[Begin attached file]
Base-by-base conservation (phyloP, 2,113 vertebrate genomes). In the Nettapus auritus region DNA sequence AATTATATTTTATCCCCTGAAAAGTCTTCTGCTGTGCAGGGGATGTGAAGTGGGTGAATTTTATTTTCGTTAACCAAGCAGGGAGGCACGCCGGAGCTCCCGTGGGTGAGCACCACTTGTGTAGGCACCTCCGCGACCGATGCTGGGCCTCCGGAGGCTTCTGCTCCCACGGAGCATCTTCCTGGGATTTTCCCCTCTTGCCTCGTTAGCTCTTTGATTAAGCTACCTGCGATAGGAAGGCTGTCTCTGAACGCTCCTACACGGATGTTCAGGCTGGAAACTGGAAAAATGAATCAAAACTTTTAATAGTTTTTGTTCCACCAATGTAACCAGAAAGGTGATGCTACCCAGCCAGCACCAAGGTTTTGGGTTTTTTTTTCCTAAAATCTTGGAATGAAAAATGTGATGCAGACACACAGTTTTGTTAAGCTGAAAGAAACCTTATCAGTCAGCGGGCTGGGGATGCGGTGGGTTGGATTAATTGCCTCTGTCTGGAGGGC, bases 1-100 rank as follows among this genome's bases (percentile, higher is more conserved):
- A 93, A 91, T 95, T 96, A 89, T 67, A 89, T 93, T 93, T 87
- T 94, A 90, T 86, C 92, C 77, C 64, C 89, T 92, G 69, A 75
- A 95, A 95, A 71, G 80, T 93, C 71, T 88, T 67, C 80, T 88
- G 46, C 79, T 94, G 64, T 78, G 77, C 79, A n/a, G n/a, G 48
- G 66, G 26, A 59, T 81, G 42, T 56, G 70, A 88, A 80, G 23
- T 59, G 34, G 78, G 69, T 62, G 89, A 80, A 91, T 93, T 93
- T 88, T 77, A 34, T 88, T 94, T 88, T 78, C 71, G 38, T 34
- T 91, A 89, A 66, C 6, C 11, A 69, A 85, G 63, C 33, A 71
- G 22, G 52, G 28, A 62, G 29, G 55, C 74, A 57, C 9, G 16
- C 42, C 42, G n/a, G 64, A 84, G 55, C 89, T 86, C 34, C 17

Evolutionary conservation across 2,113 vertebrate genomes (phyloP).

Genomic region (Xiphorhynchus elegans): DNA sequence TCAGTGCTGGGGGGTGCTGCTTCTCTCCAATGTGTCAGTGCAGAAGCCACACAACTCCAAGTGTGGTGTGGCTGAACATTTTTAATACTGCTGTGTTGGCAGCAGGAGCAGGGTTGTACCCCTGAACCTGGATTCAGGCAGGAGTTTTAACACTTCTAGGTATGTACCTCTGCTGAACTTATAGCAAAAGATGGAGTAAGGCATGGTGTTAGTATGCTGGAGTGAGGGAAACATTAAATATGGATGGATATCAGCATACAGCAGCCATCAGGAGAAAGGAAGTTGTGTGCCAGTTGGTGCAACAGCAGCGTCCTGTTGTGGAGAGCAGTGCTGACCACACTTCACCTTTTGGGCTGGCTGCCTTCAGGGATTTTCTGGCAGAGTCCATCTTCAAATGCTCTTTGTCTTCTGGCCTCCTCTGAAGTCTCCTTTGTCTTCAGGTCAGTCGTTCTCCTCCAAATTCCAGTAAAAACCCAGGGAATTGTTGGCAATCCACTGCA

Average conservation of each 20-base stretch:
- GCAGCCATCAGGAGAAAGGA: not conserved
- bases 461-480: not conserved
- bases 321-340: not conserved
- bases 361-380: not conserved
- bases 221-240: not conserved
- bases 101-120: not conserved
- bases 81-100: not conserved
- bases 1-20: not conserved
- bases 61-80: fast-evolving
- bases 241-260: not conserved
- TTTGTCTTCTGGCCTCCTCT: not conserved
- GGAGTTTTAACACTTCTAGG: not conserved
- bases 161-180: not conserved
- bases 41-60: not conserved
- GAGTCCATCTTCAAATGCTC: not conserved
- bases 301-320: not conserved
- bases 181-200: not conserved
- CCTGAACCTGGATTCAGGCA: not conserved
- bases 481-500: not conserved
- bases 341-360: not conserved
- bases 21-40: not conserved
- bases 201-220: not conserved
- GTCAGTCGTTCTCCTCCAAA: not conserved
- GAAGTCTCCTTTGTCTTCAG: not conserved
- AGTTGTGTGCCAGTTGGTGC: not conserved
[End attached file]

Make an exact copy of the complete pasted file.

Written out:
Base-by-base conservation (phyloP, 2,113 vertebrate genomes). In the Nettapus auritus region DNA sequence AATTATATTTTATCCCCTGAAAAGTCTTCTGCTGTGCAGGGGATGTGAAGTGGGTGAATTTTATTTTCGTTAACCAAGCAGGGAGGCACGCCGGAGCTCCCGTGGGTGAGCACCACTTGTGTAGGCACCTCCGCGACCGATGCTGGGCCTCCGGAGGCTTCTGCTCCCACGGAGCATCTTCCTGGGATTTTCCCCTCTTGCCTCGTTAGCTCTTTGATTAAGCTACCTGCGATAGGAAGGCTGTCTCTGAACGCTCCTACACGGATGTTCAGGCTGGAAACTGGAAAAATGAATCAAAACTTTTAATAGTTTTTGTTCCACCAATGTAACCAGAAAGGTGATGCTACCCAGCCAGCACCAAGGTTTTGGGTTTTTTTTTCCTAAAATCTTGGAATGAAAAATGTGATGCAGACACACAGTTTTGTTAAGCTGAAAGAAACCTTATCAGTCAGCGGGCTGGGGATGCGGTGGGTTGGATTAATTGCCTCTGTCTGGAGGGC, bases 1-100 rank as follows among this genome's bases (percentile, higher is more conserved):
- A 93, A 91, T 95, T 96, A 89, T 67, A 89, T 93, T 93, T 87
- T 94, A 90, T 86, C 92, C 77, C 64, C 89, T 92, G 69, A 75
- A 95, A 95, A 71, G 80, T 93, C 71, T 88, T 67, C 80, T 88
- G 46, C 79, T 94, G 64, T 78, G 77, C 79, A n/a, G n/a, G 48
- G 66, G 26, A 59, T 81, G 42, T 56, G 70, A 88, A 80, G 23
- T 59, G 34, G 78, G 69, T 62, G 89, A 80, A 91, T 93, T 93
- T 88, T 77, A 34, T 88, T 94, T 88, T 78, C 71, G 38, T 34
- T 91, A 89, A 66, C 6, C 11, A 69, A 85, G 63, C 33, A 71
- G 22, G 52, G 28, A 62, G 29, G 55, C 74, A 57, C 9, G 16
- C 42, C 42, G n/a, G 64, A 84, G 55, C 89, T 86, C 34, C 17

Evolutionary conservation across 2,113 vertebrate genomes (phyloP).

Genomic region (Xiphorhynchus elegans): DNA sequence TCAGTGCTGGGGGGTGCTGCTTCTCTCCAATGTGTCAGTGCAGAAGCCACACAACTCCAAGTGTGGTGTGGCTGAACATTTTTAATACTGCTGTGTTGGCAGCAGGAGCAGGGTTGTACCCCTGAACCTGGATTCAGGCAGGAGTTTTAACACTTCTAGGTATGTACCTCTGCTGAACTTATAGCAAAAGATGGAGTAAGGCATGGTGTTAGTATGCTGGAGTGAGGGAAACATTAAATATGGATGGATATCAGCATACAGCAGCCATCAGGAGAAAGGAAGTTGTGTGCCAGTTGGTGCAACAGCAGCGTCCTGTTGTGGAGAGCAGTGCTGACCACACTTCACCTTTTGGGCTGGCTGCCTTCAGGGATTTTCTGGCAGAGTCCATCTTCAAATGCTCTTTGTCTTCTGGCCTCCTCTGAAGTCTCCTTTGTCTTCAGGTCAGTCGTTCTCCTCCAAATTCCAGTAAAAACCCAGGGAATTGTTGGCAATCCACTGCA

Average conservation of each 20-base stretch:
- GCAGCCATCAGGAGAAAGGA: not conserved
- bases 461-480: not conserved
- bases 321-340: not conserved
- bases 361-380: not conserved
- bases 221-240: not conserved
- bases 101-120: not conserved
- bases 81-100: not conserved
- bases 1-20: not conserved
- bases 61-80: fast-evolving
- bases 241-260: not conserved
- TTTGTCTTCTGGCCTCCTCT: not conserved
- GGAGTTTTAACACTTCTAGG: not conserved
- bases 161-180: not conserved
- bases 41-60: not conserved
- GAGTCCATCTTCAAATGCTC: not conserved
- bases 301-320: not conserved
- bases 181-200: not conserved
- CCTGAACCTGGATTCAGGCA: not conserved
- bases 481-500: not conserved
- bases 341-360: not conserved
- bases 21-40: not conserved
- bases 201-220: not conserved
- GTCAGTCGTTCTCCTCCAAA: not conserved
- GAAGTCTCCTTTGTCTTCAG: not conserved
- AGTTGTGTGCCAGTTGGTGC: not conserved